UK sanctions Russian generals it says have 'blood on their hands'

·2-min read
FILE PHOTO: Illustration shows letters arranged to read "Sanctions" in front of Union Jack and Russian flag colors

By Muvija M

LONDON (Reuters) - Britain set out 26 new sanctions on Thursday targeting Russian military generals responsible for what it called atrocities in Ukraine, as well as individuals and businesses supporting the Russian armed forces.

"Today's new wave of sanctions hits the generals and defence companies that have blood on their hands," foreign minister Liz Truss said in a statement.

Britain, which has sought to play a central role in the West's response to Moscow's invasion of Ukraine, has already set out hundreds of sanctions, such as asset freezes and travel bans on prominent Russian billionaires and politicians including President Vladimir Putin.

The latest sanctions included an asset freeze and travel ban on Azatbek Omurbekov, a commander in the Russian army who the British government said was involved in the "Bucha massacre".

Ukraine and most major western countries have accused Russia of war crimes in Bucha during the several weeks when the northern town was under Russian occupation. Pictures of dead civilians that emerged after Russian forces withdrew sparked an international uproar and led to further sanctions on Russia by the United States, Britain and the European Union.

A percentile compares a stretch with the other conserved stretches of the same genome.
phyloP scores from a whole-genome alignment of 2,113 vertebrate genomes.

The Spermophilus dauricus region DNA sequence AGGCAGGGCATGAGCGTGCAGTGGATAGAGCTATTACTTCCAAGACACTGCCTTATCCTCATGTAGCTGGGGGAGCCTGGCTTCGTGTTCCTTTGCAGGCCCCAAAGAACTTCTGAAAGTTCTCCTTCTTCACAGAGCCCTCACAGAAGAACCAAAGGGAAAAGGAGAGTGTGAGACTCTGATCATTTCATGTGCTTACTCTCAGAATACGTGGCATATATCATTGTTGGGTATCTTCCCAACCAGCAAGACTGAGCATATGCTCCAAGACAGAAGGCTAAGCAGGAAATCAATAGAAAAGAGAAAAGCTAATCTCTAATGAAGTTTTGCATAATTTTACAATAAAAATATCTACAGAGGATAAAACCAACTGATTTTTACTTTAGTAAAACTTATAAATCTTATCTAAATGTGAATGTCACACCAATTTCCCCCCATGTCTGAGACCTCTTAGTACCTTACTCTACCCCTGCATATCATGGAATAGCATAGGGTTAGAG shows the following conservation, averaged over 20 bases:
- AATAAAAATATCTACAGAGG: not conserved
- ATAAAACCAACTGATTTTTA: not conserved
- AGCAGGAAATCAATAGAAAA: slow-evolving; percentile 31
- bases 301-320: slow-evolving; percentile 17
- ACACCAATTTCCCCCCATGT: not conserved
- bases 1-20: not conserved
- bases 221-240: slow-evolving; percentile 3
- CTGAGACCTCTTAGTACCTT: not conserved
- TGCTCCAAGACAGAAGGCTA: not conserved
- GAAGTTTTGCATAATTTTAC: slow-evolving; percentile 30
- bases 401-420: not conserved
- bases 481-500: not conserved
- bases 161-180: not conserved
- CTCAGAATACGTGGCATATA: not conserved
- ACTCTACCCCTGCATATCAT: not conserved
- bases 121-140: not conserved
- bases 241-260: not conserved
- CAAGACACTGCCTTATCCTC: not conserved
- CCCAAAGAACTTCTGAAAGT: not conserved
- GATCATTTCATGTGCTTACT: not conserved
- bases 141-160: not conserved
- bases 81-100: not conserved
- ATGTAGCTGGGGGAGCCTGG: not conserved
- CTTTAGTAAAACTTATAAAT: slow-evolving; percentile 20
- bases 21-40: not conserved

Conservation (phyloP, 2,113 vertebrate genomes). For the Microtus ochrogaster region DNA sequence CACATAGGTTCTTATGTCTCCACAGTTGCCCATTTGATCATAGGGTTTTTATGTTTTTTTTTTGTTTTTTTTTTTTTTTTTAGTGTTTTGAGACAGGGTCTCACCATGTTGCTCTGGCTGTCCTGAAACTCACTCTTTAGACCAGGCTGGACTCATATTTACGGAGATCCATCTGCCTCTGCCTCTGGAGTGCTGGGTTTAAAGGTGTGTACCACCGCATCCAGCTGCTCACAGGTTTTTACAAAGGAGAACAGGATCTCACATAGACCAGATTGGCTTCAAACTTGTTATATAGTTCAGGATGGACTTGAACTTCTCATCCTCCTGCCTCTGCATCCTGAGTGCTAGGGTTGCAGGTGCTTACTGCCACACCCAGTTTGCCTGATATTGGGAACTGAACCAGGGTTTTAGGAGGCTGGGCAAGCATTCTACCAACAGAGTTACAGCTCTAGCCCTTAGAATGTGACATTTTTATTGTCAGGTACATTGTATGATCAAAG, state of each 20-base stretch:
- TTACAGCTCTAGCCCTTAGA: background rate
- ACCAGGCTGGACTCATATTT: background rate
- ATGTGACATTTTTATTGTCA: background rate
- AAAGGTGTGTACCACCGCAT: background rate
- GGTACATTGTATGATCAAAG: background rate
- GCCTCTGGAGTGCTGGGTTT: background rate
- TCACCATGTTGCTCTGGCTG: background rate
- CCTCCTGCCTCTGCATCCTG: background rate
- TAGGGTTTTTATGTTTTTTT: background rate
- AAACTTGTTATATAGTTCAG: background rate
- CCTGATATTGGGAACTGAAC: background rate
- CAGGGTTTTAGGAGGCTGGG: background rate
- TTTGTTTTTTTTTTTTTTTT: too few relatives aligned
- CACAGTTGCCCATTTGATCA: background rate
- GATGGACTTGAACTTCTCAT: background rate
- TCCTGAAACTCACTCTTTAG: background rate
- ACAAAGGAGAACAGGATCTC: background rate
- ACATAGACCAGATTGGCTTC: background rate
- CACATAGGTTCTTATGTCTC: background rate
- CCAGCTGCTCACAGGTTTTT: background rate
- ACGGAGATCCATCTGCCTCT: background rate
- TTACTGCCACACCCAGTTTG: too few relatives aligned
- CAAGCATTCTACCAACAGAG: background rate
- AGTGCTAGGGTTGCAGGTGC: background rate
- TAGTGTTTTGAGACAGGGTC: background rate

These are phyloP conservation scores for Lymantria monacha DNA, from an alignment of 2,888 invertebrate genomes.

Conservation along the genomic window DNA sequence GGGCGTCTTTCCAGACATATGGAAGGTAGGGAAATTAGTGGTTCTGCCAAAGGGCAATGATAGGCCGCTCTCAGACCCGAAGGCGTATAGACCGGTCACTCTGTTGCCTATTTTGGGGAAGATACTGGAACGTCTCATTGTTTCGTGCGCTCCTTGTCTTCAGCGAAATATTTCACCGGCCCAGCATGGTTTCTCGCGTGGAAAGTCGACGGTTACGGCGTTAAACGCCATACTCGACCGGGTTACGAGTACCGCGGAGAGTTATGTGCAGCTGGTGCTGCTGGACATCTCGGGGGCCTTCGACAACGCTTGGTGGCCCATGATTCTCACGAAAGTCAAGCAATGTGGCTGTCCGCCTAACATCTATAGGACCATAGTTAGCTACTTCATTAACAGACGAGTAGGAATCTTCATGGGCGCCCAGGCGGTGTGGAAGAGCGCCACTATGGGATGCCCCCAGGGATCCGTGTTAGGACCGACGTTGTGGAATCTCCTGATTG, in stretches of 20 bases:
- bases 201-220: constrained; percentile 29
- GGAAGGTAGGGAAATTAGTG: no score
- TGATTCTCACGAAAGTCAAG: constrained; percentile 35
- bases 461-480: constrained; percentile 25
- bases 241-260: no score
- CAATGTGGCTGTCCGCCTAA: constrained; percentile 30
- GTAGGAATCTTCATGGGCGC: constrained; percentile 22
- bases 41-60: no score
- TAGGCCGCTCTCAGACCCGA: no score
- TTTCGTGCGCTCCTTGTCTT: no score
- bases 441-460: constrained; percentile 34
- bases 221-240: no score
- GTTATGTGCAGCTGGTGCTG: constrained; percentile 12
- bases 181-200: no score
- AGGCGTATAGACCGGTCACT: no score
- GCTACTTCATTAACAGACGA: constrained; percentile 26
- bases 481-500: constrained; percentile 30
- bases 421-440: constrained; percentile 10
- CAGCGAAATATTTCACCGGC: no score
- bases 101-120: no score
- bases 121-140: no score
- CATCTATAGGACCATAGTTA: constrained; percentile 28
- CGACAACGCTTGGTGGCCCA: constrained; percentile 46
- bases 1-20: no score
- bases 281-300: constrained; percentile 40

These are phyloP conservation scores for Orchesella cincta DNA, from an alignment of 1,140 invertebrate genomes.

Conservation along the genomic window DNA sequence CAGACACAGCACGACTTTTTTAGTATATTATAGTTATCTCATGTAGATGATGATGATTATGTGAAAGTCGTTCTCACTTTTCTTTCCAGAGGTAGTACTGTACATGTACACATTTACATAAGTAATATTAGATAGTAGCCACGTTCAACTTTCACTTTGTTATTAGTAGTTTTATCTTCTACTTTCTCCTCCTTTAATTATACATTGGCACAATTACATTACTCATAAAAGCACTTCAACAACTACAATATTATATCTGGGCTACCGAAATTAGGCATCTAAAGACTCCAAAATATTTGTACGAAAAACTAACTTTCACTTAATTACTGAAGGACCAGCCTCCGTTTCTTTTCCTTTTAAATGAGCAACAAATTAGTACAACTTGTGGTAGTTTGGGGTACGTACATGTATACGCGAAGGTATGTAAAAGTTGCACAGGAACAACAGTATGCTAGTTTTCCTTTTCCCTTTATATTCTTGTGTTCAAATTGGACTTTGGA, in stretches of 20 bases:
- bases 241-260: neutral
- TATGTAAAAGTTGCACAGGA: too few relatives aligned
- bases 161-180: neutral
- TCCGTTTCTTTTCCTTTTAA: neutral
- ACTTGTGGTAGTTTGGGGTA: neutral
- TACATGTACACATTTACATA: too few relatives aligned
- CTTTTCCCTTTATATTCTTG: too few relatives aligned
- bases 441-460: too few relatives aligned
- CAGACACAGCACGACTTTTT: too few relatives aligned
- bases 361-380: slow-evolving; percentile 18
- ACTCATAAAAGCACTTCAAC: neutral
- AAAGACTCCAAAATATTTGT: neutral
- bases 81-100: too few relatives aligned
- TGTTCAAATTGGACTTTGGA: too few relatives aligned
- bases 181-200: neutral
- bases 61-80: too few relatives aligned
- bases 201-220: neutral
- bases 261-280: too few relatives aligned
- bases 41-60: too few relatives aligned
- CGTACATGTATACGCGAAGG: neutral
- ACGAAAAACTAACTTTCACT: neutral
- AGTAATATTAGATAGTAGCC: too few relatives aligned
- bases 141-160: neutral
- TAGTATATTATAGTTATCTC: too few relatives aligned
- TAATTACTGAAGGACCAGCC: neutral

Russia has denied allegations that it killed civilians in Bucha, calling footage and photographs of dead bodies a "staged performance" by Kyiv.

Britain's Foreign and Commonwealth Office said it has concluded that Russian attacks on Ukrainian government buildings, schools and hospitals since March 10 were intentional based on, among other things, the types of civilian targets struck, frequency of strikes and volume of munitions used.

Earlier in the week, Ukraine said the second phase of the war had begun with the "Battle of Donbas" in the country's east, after failing to capture the capital Kyiv and being forced to withdraw from the north.

Russia calls its incursion a "special military operation" to demilitarise and "denazify" Ukraine. Kyiv and its Western allies reject that as a false pretext for an illegal war of aggression.

Britain said its new sanctions also targeted Kalashnikov Concern, a maker of army equipment whose weapons have been used by the Russian army in Ukraine; Military Industrial Company, a major supplier of arms and military equipment to Russia; and Russia's largest leasing company GTLK.

($1 = 0.7665 pounds)

(Reporting by Muvija M, editing by William James and Mark Heinrich)

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